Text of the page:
Inside the Taliban Campaign to Forge a Religious Emirate

Photo for The Washington Post by Lorenzo Tugnoli
A group of women, left, wait to be received by a judge in the criminal court of law in Kandahar, Afghanistan.

KANDAHAR, Afghanistan – When the Taliban took control of Afghanistan, the group quickly launched what officials called a “purification” campaign aimed at stripping the country of civil laws and institutions to build an entirely Islamic society.

A year and a half later, the Taliban has gutted the country’s justice system in its campaign to forge a religious emirate, by scrapping the constitution and replacing the legal code with rules based on a draconian interpretation of Islamic law. The Taliban has filled prisons to overflowing, deprived men and women of basic civil rights, and eroded social safety nets meant to protect the most vulnerable Afghans. It is also seeking to transform the media, using it to promote its vision for the country and restricting content deemed un-Islamic, including music and the presence of women.

The Taliban’s critics say this effort has replaced a social order based on rights with one maintained by fear and intimidation. Taliban officials and some Afghans, however, credit the campaign with improving security and eliminating corruption.

“We have returned humanity to the country,” said Mawlewi Ahmad Shah Fedayii, a prominent imam with close ties to the Taliban, speaking outside his mosque in Afghanistan’s second city of Kandahar. He said Taliban rule has improved the lives of all Afghans, including women, and given the people greater freedom of speech. “Before, women were forced to work, to labor, but now they are kept at home and treated like a queen,” he said.

Fedayii, who has preached in Kandahar for over a decade, blamed Afghanistan’s problems under the previous government on “man-made laws,” which allowed corruption, violence and poverty to flourish. “They had a constitution half taken from Islamic law, but the other half was corrupt laws,” he said. “If you had half a glass of pure milk and then poured dirty water into it, you wouldn’t drink it. It makes the entire drink dirty. It was the same with the constitution.”

Taliban judges say they either burned the books containing laws from the previous government when they moved into abandoned courthouses after the 2021 takeover or left the legal volumes untouched on the shelves.

Within recent months, the purification campaign has escalated further, with the Taliban formalizing these legal and policy changes. The group’s supreme leader, Haibatullah Akhundzada, has become more vocal about subjecting alleged criminals to Islamic law, and this has translated, for instance, into more frequent public beatings.

“The rulers are compelled to make efforts to create an Islamic sharia system and bring reforms to [Afghan] society,” a deputy Taliban spokesman, Qari Muhammad Yousef Ahmadi, told The Washington Post. He said imposing the Taliban’s interpretation of Islamic law “is a blessing for the government, the people, and it pleases God.”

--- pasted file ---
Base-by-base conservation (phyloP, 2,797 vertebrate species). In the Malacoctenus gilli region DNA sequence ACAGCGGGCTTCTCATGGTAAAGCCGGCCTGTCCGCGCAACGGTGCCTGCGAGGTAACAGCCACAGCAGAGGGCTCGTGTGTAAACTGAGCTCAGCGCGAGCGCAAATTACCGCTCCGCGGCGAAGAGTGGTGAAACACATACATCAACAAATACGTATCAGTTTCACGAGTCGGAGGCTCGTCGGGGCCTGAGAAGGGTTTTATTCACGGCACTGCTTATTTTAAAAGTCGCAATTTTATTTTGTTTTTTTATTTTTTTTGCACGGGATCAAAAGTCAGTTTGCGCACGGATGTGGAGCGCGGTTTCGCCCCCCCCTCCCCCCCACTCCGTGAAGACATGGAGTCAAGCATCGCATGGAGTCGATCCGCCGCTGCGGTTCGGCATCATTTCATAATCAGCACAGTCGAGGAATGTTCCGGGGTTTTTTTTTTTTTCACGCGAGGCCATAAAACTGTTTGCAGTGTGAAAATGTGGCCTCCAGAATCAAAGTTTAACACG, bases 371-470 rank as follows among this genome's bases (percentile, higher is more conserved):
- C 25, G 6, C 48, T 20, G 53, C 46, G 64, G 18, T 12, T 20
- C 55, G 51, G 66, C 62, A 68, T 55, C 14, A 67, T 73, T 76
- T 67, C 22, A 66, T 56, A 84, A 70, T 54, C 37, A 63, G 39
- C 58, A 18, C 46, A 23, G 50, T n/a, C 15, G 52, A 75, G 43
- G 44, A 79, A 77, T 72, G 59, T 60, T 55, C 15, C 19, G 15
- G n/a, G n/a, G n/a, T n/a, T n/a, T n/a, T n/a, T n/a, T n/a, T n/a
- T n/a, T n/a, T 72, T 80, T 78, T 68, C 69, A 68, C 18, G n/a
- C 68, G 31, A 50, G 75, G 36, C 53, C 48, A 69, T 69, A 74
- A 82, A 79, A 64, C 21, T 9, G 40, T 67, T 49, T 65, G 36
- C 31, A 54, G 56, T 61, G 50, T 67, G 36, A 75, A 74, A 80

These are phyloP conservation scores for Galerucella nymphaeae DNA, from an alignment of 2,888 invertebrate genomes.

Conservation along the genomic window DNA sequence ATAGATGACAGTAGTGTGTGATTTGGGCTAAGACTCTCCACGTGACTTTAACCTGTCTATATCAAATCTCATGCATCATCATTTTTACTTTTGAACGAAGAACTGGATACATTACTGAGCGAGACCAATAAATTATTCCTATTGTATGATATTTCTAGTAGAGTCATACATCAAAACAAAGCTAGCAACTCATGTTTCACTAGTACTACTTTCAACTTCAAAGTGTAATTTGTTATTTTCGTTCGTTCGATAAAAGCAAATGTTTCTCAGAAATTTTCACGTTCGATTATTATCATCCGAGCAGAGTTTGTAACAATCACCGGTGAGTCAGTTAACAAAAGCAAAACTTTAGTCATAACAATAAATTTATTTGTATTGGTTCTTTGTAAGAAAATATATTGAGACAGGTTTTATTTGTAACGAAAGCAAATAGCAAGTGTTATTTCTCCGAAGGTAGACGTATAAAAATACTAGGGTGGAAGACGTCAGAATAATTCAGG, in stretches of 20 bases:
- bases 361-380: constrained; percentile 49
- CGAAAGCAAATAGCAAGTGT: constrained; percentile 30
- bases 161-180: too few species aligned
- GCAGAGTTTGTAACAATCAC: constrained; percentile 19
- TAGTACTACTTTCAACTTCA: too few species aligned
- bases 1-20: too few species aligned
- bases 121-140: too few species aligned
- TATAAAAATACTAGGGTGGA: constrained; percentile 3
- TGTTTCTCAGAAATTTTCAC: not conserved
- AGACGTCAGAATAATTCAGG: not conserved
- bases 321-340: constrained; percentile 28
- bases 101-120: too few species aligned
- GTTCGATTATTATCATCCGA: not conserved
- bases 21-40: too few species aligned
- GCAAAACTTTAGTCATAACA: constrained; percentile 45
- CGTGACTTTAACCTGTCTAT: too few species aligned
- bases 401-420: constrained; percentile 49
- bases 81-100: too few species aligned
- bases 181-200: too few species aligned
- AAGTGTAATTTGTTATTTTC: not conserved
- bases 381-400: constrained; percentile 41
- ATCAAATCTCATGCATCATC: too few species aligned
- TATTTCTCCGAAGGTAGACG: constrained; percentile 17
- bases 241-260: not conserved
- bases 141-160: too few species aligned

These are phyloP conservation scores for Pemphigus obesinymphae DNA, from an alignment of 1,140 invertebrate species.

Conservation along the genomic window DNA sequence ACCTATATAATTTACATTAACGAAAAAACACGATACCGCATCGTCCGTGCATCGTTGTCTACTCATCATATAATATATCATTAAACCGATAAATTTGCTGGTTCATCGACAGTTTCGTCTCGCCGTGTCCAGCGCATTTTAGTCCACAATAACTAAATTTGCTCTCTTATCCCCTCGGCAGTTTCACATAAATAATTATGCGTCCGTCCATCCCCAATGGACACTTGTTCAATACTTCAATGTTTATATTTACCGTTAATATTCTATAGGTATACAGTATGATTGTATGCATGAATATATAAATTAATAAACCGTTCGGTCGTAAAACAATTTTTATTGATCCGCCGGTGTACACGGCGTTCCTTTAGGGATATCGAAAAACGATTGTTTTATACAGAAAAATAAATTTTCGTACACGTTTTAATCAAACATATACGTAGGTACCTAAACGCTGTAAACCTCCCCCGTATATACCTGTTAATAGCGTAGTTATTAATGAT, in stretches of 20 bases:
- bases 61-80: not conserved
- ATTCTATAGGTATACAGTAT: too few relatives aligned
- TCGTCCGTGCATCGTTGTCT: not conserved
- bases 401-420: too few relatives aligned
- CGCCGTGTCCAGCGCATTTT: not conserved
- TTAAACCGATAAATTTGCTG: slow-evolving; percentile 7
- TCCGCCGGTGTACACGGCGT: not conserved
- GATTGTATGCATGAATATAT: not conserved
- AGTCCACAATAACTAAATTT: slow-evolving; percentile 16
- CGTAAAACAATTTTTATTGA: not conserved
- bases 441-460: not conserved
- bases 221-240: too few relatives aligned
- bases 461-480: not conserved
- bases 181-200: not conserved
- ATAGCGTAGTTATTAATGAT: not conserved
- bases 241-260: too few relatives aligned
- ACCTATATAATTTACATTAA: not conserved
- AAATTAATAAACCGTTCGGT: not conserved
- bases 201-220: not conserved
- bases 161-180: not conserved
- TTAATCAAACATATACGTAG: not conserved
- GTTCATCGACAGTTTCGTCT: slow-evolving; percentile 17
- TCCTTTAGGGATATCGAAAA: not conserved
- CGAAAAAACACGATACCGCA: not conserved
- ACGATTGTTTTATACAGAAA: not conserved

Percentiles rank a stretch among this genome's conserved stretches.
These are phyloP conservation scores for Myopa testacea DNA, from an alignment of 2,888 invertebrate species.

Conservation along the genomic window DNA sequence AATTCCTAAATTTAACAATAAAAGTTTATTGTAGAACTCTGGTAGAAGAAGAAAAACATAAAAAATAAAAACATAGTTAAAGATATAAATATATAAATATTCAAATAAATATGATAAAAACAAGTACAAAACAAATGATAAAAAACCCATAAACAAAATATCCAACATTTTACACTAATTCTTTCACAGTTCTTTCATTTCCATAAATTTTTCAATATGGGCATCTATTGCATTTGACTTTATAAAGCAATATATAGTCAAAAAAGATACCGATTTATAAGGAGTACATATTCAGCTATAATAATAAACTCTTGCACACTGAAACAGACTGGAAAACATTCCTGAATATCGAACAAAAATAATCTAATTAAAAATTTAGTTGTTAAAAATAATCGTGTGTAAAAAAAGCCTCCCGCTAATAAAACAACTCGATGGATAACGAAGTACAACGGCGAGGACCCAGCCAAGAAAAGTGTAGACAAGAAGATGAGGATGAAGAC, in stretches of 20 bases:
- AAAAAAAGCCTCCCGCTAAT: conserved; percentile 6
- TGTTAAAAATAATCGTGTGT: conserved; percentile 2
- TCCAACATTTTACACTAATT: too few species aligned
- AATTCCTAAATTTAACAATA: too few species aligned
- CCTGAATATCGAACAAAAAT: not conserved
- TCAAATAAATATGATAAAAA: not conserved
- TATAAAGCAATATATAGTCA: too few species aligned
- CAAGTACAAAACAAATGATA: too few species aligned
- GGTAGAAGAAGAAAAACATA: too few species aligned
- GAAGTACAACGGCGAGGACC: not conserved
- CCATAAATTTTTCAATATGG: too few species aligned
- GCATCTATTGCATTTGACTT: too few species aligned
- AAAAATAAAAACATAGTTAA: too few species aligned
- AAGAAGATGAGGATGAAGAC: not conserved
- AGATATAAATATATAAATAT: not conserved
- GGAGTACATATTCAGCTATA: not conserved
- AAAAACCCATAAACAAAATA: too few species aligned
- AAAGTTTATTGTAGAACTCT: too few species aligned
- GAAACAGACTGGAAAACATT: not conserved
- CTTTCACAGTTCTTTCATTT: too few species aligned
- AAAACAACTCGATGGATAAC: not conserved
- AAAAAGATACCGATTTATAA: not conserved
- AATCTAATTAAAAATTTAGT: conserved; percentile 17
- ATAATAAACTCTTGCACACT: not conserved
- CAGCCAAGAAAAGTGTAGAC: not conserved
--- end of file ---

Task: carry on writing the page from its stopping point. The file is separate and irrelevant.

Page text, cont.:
“Courts are the main source of purification for an Islamic government,” said Mufti Fazlullah Asim, a 35-year-old judge in the criminal wing of the Kandahar court.

In the main courtroom, the outlines of the previous government’s crest – hastily painted over – are visible above empty bookshelves. In Asim’s office, his desk is stacked with handwritten statements and photocopied forms.

Before the collapse of the previous Afghan government, Asim ran Taliban social media platforms. Now, he passes judgments based solely on the interpretation of Islamic law he was taught in a Taliban madrassa in the countryside outside Kandahar. “We consult Allah’s law and only Allah’s law,” he said.

Afghan society has yet to become purely Islamic, as shown by the continuing presence of crime, he said; he decides dozens of criminal cases every week. Most are minor, such as petty theft. But he also rules on allegations of murder and extortion and has the authority to order corporal punishments, like public lashings and amputating hands.

With each decision, Asim said he believes he is bringing the country one step closer to eliminating the outside influences introduced by U.S. and NATO forces after they invaded Afghanistan in 2001 and ended the Taliban’s previous time in power.

“It will take some time, because over the past 20 years our people were trained with a different mind-set,” he said.

So far, the Taliban’s purification campaign has yet to reprise the brutality of the group’s earlier tenure, such as the widespread stoning of women for alleged adultery. But recent changes suggest that the Taliban could be moving in that direction.


As Afghanistan’s legal framework shifts, the Taliban is also filling up the same prisons the group emptied more than a year ago when taking power.

“The biggest difference with the inmates now is that we don’t hold political prisoners,” said Naimatullah Siraj, director of Kandahar’s central prison, referring to the Taliban fighters incarcerated by the previous government. Siraj himself was once imprisoned because he was found transporting explosives to build a roadside bomb.

Most of those locked up under Taliban rule are accused of what Siraj called “moral crimes” such as drug abuse and theft. Many were arrested in large sweeps of urban areas conducted by Taliban forces. The Interior Ministry said some 10,000 drug addicts had been “collected” from across the country in the past year. In contrast, under the previous government, apprehended drug users were mostly sent to rehabilitation centers.

The Taliban spokesman, Ahmadi, said prisons and detention centers serve the same purpose as rehabilitation centers, despite the facilities lacking adequate medical personnel and supplies.

The large number of arrests have overwhelmed facilities like Kandahar’s central prison. Siraj said the complex holds more people than it ever did before.

Inside, prison yards and cells are packed. Dozens of young men, many teenagers, crowded recently in the shade of an awning for a class on Islamic values. At the main health clinic, patients filled the hallways, resting on the floor and leaning against walls.